Answers to Common Questions

Expert answers to key health questions

Questions & Answers

  • What are the symptoms of chronic kidney disease?

  • Common symptoms of kidney disease include nausea, vomiting, fatigue, sleep problems, changes in how much you urinate, swelling of feet and ankles, chest pain, shortness of breath and high blood pressure. Since symptoms are not unique to chronic kidney disease, it’s important to have your kidney function tested if you experience symptoms or have risk factors for kidney disease, such as diabetes and high blood pressure
  • What is fatigue?
  • Fatigue is often described as extreme tiredness and can affect either physical health, mental health, or both. Most often, fatigue is caused by a number of factors such diet or lack of sleep and exercise. In some cases, however, fatigue may be a sign of underlying conditions, such as depression, sleep apnea, heart disease and diabetes. It’s important to discuss feelings of fatigue with a doctor to help identify the cause and relieve symptoms.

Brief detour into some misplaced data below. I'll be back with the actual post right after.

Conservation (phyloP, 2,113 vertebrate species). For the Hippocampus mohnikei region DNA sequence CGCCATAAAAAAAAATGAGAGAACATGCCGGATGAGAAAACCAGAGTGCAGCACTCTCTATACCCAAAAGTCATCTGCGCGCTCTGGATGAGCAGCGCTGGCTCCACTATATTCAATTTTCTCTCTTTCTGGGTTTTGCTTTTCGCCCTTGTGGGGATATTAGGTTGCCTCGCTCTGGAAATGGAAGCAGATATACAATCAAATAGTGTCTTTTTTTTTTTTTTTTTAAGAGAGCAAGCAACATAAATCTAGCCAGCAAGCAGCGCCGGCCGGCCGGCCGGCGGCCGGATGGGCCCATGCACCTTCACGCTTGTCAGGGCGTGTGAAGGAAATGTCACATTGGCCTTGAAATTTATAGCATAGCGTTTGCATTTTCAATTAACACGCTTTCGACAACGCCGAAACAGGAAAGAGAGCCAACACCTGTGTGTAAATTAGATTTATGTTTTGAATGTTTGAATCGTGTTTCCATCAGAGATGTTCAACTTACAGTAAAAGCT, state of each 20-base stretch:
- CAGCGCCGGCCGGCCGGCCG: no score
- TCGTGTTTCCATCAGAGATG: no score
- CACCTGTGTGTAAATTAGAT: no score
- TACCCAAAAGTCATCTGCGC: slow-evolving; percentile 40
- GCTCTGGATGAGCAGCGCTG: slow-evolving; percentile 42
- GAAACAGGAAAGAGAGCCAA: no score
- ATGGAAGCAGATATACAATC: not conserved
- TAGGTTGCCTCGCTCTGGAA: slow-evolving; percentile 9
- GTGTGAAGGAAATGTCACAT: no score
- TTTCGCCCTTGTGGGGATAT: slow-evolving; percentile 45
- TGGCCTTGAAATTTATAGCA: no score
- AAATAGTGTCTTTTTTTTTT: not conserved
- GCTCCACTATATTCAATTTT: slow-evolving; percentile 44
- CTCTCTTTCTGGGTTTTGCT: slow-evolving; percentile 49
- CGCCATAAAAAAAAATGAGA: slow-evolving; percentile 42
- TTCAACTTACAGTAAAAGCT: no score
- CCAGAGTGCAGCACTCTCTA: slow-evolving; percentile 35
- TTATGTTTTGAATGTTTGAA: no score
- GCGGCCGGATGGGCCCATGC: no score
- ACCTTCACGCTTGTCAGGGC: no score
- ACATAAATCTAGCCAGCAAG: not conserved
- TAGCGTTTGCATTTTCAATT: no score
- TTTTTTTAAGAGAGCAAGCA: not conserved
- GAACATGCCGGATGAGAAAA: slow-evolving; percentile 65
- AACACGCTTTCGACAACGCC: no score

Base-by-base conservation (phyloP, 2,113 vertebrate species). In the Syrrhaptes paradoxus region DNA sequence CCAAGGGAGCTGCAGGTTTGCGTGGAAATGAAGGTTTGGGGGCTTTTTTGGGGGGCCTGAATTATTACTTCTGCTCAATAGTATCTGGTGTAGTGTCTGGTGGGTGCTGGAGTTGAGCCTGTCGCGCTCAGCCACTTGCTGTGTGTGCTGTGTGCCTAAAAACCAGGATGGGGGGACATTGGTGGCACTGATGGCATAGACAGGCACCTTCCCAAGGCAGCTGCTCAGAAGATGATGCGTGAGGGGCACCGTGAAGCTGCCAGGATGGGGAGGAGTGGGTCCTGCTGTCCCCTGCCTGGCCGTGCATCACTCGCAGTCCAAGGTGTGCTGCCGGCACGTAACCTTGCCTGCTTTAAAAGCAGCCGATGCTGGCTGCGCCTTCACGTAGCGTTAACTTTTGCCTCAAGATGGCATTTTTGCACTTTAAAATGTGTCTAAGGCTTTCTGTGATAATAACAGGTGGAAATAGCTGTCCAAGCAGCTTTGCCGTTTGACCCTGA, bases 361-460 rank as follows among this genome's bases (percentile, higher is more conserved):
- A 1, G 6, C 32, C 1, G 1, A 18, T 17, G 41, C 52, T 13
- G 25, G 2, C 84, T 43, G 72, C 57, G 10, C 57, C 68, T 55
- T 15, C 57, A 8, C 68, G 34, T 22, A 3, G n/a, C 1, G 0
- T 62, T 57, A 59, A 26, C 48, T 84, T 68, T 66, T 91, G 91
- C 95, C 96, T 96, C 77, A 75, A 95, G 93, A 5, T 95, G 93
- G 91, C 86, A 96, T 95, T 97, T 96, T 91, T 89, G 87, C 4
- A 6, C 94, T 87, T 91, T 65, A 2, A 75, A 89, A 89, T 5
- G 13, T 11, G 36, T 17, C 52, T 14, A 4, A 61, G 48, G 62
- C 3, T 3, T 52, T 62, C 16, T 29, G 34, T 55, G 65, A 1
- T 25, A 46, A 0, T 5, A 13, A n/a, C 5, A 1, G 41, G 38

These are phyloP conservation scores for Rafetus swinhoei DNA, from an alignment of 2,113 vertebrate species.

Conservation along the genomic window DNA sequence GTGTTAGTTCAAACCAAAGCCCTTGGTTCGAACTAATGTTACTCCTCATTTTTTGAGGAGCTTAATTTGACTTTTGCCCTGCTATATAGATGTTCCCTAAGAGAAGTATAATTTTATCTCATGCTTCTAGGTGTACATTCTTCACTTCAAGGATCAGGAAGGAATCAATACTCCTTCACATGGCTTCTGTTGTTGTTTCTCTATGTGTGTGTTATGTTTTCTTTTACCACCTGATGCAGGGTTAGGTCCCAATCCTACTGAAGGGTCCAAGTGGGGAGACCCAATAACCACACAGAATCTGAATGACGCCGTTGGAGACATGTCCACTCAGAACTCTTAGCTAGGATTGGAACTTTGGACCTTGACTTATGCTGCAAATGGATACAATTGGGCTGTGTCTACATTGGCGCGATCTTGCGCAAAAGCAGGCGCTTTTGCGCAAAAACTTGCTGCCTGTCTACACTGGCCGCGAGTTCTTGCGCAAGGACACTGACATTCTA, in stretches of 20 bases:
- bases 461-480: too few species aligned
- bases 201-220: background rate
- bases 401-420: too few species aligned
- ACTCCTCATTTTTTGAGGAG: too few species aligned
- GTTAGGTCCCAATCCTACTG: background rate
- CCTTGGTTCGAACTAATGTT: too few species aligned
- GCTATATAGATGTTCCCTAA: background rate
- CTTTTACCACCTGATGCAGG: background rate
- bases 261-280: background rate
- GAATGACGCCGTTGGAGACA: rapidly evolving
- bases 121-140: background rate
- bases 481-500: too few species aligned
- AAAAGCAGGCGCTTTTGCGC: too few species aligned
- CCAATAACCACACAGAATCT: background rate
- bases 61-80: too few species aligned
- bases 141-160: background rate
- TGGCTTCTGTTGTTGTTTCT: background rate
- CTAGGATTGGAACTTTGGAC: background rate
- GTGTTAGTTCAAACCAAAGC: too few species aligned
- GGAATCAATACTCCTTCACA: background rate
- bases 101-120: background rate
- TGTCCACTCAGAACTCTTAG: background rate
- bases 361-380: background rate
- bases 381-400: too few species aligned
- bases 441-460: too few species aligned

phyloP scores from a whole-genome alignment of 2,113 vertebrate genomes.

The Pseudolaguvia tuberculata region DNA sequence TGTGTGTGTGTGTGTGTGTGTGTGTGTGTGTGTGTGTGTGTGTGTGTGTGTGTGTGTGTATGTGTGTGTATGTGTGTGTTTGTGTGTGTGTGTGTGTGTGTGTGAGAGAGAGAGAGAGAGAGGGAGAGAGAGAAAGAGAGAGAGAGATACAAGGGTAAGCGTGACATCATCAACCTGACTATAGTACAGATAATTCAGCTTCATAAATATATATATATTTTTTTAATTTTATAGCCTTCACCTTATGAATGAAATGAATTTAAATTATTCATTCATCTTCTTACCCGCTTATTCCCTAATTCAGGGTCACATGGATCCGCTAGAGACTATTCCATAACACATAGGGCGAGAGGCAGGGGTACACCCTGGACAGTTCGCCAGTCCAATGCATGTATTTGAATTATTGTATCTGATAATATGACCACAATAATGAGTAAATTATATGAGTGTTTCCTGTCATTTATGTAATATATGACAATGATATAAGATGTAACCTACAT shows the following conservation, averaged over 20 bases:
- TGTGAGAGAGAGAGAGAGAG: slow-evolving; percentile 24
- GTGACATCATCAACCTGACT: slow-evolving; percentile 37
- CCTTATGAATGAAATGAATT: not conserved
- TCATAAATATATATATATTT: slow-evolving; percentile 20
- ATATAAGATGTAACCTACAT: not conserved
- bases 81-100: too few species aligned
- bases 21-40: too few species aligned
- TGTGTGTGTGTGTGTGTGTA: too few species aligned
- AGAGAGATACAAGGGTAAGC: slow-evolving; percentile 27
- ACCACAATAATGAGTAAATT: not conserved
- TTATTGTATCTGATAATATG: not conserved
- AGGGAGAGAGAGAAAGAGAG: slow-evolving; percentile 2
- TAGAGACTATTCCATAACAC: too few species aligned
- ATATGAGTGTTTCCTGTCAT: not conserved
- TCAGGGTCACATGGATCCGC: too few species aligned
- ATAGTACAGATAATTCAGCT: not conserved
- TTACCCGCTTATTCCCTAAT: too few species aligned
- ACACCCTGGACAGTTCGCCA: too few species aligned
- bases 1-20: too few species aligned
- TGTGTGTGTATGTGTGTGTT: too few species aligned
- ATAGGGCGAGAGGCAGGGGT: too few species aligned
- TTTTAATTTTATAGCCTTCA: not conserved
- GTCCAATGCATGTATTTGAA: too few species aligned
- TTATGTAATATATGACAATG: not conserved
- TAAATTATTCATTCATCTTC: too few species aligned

• What is a lipid panel?
  • A lipid panel is a blood test that measures fat and fatty substances in the blood. Typically, this panel measures cholesterol and triglycerides to identify lipid disorders that increase cardiovascular risk. Treating lipid disorders with lifestyle changes and medication, when necessary, can help significantly reduce risk for heart disease.

  • What are whole grains?
  • Grains are what make up common foods like bread, rice, pasta, oatmeal, cereal, tortillas, crackers and popcorn. Whole grain foods include the entire grain seed, which keeps all nutrients like fiber and iron intact. Refined grains, on the other hand, remove a portion of the seed to create a finer texture, which depletes key nutrients. Thus, guidelines encourage choosing whole grains over refined grains as part of a healthy, well-balanced diet.
  • What are risk factors for dementia?
  • Some risk factors for dementia can’t be controlled, such as age, family history and down syndrome. However, there are many risk factors that can be controlled, such as high blood pressure, high cholesterol, diabetes, obesity, smoking and heavy alcohol use. It’s important to address any risk factors you may have to reduce risk for dementia and other serious conditions.

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